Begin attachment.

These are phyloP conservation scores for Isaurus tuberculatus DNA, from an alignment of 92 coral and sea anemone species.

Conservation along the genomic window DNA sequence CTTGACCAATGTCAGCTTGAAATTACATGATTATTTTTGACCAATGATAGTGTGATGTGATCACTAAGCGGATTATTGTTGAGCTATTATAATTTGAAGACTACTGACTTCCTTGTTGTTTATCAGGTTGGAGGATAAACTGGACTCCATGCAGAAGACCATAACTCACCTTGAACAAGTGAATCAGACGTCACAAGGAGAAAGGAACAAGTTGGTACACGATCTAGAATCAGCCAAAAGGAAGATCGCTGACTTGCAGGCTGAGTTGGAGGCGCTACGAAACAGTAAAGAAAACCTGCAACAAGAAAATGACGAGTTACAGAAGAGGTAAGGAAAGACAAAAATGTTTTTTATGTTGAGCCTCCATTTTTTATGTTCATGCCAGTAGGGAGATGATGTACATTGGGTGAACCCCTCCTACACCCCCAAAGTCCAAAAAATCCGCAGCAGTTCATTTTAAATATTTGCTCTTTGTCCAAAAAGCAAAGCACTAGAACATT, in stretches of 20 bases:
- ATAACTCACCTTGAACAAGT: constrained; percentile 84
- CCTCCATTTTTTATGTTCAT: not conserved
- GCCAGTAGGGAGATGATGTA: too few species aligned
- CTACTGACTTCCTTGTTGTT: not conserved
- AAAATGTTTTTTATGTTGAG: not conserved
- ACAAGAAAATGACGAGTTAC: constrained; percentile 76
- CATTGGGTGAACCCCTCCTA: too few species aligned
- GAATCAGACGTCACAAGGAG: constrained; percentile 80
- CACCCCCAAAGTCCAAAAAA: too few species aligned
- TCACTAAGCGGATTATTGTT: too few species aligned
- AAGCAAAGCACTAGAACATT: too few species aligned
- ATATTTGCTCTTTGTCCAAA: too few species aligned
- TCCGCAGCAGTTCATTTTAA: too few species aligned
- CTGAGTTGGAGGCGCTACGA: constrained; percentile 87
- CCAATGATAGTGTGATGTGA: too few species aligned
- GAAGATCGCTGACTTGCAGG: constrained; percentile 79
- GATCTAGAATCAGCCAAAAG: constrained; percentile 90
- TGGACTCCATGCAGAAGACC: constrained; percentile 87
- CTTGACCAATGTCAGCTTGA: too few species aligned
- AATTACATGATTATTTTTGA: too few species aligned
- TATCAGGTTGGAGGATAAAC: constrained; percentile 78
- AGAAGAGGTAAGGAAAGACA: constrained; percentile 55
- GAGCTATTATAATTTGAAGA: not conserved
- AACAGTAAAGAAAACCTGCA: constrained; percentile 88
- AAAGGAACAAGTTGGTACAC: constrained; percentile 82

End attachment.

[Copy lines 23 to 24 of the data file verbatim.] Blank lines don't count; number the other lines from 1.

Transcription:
- TATCAGGTTGGAGGATAAAC: constrained; percentile 78
- AGAAGAGGTAAGGAAAGACA: constrained; percentile 55